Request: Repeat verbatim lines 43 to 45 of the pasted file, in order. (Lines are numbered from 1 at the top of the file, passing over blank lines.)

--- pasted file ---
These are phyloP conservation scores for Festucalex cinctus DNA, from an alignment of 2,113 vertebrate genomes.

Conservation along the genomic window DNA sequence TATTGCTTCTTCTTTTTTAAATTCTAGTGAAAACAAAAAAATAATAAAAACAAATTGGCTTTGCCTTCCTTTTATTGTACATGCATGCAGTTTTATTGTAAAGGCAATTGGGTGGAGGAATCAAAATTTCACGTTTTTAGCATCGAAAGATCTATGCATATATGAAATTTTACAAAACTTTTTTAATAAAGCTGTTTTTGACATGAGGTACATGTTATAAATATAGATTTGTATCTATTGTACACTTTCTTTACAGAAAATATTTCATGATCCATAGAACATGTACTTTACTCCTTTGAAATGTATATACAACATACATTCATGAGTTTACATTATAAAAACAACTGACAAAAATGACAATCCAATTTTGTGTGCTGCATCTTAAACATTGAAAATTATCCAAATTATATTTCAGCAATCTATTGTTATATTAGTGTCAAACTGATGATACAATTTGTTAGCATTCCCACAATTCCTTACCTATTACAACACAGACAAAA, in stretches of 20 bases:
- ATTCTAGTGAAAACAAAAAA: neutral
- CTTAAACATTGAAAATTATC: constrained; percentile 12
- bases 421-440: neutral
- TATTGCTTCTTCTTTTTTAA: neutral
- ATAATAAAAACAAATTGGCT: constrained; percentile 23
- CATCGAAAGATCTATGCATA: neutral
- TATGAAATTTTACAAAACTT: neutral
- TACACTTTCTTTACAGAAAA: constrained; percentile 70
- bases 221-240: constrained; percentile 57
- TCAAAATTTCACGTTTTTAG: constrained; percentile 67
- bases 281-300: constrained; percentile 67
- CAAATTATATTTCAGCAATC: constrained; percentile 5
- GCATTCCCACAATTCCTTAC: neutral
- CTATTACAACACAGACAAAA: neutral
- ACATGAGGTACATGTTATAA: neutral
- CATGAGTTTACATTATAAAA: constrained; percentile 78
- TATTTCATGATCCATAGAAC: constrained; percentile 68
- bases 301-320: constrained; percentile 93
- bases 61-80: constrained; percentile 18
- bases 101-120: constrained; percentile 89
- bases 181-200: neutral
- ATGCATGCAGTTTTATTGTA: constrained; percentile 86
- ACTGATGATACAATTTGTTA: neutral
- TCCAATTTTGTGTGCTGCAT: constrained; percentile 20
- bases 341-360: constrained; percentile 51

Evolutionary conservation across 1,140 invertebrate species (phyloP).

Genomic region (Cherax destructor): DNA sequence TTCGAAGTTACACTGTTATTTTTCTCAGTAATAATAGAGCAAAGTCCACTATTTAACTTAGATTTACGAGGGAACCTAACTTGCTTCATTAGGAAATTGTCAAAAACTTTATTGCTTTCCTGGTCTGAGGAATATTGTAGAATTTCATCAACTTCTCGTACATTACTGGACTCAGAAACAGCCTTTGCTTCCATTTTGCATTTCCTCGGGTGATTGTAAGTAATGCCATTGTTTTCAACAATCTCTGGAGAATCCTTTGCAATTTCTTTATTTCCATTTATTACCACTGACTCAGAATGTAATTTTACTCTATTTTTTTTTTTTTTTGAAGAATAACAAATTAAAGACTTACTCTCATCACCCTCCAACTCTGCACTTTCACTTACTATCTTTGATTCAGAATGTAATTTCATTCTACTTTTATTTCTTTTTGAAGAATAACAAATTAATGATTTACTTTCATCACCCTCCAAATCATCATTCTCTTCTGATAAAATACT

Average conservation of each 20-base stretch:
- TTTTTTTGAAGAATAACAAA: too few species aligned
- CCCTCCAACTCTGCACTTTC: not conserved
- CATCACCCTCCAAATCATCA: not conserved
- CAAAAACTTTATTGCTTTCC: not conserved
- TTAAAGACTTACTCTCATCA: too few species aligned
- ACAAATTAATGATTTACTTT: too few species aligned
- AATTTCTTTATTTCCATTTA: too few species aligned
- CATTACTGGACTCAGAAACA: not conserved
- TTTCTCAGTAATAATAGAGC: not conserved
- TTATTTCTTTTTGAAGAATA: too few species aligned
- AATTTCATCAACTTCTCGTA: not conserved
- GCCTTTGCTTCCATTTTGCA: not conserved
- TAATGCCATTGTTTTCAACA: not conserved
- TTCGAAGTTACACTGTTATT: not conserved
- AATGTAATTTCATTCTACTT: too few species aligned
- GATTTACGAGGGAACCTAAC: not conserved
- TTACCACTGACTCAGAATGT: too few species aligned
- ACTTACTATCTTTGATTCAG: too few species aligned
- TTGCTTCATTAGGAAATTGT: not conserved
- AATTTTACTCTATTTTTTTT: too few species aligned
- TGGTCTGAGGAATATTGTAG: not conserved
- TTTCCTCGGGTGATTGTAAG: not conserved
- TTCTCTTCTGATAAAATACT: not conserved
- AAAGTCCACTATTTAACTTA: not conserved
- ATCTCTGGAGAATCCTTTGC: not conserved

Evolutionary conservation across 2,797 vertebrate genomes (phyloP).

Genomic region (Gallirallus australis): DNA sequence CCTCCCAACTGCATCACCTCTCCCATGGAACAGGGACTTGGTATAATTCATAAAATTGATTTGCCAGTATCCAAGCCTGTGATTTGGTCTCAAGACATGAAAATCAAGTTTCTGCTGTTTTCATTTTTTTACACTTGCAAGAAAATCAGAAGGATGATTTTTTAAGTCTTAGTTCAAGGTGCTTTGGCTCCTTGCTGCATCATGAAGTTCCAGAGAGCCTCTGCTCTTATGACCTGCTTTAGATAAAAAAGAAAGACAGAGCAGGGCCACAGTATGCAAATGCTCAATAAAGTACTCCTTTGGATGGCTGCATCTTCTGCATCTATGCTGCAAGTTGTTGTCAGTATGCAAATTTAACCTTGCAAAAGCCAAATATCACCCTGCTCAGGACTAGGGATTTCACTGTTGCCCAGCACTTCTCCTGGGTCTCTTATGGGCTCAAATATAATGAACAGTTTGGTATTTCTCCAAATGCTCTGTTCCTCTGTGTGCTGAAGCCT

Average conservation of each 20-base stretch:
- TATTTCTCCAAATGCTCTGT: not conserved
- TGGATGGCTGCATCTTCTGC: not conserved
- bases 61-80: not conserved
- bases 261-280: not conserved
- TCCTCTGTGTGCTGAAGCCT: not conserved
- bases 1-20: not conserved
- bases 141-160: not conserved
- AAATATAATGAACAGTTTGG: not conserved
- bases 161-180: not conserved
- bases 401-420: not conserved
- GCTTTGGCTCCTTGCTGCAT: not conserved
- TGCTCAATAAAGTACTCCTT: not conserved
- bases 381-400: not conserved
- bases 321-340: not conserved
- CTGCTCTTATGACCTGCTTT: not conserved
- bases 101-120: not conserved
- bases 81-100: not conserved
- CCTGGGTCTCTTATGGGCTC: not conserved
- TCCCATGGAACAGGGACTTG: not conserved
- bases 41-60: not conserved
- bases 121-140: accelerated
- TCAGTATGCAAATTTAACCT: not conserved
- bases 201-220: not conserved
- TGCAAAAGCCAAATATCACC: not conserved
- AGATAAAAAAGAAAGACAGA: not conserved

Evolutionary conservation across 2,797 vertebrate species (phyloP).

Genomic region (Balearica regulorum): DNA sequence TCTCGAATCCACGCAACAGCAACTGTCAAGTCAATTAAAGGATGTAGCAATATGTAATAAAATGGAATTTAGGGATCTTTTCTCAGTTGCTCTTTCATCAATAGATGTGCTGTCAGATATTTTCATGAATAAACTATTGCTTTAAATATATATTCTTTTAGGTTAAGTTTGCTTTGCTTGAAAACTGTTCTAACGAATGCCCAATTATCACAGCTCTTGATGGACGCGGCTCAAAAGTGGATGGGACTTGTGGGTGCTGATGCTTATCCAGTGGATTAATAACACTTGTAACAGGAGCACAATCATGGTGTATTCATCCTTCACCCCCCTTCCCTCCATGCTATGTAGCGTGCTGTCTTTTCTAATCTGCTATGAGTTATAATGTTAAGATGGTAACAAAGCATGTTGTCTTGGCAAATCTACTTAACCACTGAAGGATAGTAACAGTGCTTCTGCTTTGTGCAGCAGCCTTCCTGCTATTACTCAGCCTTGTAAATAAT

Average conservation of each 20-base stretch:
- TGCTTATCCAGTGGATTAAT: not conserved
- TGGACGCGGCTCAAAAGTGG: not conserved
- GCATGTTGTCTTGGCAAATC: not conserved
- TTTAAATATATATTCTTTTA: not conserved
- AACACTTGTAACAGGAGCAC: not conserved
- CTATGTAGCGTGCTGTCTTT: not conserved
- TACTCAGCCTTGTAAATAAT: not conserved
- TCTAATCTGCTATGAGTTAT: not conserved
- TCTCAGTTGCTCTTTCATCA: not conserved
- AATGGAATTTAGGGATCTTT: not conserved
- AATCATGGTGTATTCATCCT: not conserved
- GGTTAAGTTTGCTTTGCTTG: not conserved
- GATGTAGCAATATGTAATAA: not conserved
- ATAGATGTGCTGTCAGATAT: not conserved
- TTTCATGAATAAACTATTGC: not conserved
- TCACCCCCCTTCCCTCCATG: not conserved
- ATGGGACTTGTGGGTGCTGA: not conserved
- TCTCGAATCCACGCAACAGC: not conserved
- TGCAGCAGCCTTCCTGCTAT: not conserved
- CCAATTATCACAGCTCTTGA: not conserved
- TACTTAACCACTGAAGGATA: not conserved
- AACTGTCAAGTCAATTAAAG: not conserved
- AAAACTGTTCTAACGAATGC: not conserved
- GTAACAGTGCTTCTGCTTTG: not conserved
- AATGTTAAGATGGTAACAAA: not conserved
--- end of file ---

- TAATGCCATTGTTTTCAACA: not conserved
- TTCGAAGTTACACTGTTATT: not conserved
- AATGTAATTTCATTCTACTT: too few species aligned